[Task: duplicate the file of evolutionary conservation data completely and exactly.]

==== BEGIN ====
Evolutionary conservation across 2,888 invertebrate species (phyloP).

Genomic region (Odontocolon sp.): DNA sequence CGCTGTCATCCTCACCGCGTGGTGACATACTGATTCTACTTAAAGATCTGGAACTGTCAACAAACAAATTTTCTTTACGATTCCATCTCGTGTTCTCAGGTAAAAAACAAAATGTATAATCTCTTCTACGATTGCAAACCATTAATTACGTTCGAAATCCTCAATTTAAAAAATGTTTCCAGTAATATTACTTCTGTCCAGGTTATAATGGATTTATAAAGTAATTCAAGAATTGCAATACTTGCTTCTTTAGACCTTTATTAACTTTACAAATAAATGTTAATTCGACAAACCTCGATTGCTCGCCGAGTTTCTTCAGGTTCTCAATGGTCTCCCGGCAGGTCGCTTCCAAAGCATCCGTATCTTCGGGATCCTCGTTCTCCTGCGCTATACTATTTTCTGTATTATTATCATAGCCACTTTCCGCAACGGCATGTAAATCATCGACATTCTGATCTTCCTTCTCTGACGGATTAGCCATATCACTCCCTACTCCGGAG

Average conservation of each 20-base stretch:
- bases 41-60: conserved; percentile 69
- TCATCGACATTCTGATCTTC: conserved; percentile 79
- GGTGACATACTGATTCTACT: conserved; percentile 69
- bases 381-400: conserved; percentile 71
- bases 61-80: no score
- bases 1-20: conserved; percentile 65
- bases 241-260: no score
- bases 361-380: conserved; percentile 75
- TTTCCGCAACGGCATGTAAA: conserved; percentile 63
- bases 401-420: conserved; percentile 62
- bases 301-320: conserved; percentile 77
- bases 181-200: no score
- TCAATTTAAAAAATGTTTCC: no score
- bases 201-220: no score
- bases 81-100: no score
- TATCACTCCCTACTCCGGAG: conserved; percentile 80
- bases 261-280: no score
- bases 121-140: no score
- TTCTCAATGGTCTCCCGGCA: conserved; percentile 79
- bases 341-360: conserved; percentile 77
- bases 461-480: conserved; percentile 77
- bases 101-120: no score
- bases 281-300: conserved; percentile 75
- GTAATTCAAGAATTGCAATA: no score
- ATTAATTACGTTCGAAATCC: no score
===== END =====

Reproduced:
Evolutionary conservation across 2,888 invertebrate species (phyloP).

Genomic region (Odontocolon sp.): DNA sequence CGCTGTCATCCTCACCGCGTGGTGACATACTGATTCTACTTAAAGATCTGGAACTGTCAACAAACAAATTTTCTTTACGATTCCATCTCGTGTTCTCAGGTAAAAAACAAAATGTATAATCTCTTCTACGATTGCAAACCATTAATTACGTTCGAAATCCTCAATTTAAAAAATGTTTCCAGTAATATTACTTCTGTCCAGGTTATAATGGATTTATAAAGTAATTCAAGAATTGCAATACTTGCTTCTTTAGACCTTTATTAACTTTACAAATAAATGTTAATTCGACAAACCTCGATTGCTCGCCGAGTTTCTTCAGGTTCTCAATGGTCTCCCGGCAGGTCGCTTCCAAAGCATCCGTATCTTCGGGATCCTCGTTCTCCTGCGCTATACTATTTTCTGTATTATTATCATAGCCACTTTCCGCAACGGCATGTAAATCATCGACATTCTGATCTTCCTTCTCTGACGGATTAGCCATATCACTCCCTACTCCGGAG

Average conservation of each 20-base stretch:
- bases 41-60: conserved; percentile 69
- TCATCGACATTCTGATCTTC: conserved; percentile 79
- GGTGACATACTGATTCTACT: conserved; percentile 69
- bases 381-400: conserved; percentile 71
- bases 61-80: no score
- bases 1-20: conserved; percentile 65
- bases 241-260: no score
- bases 361-380: conserved; percentile 75
- TTTCCGCAACGGCATGTAAA: conserved; percentile 63
- bases 401-420: conserved; percentile 62
- bases 301-320: conserved; percentile 77
- bases 181-200: no score
- TCAATTTAAAAAATGTTTCC: no score
- bases 201-220: no score
- bases 81-100: no score
- TATCACTCCCTACTCCGGAG: conserved; percentile 80
- bases 261-280: no score
- bases 121-140: no score
- TTCTCAATGGTCTCCCGGCA: conserved; percentile 79
- bases 341-360: conserved; percentile 77
- bases 461-480: conserved; percentile 77
- bases 101-120: no score
- bases 281-300: conserved; percentile 75
- GTAATTCAAGAATTGCAATA: no score
- ATTAATTACGTTCGAAATCC: no score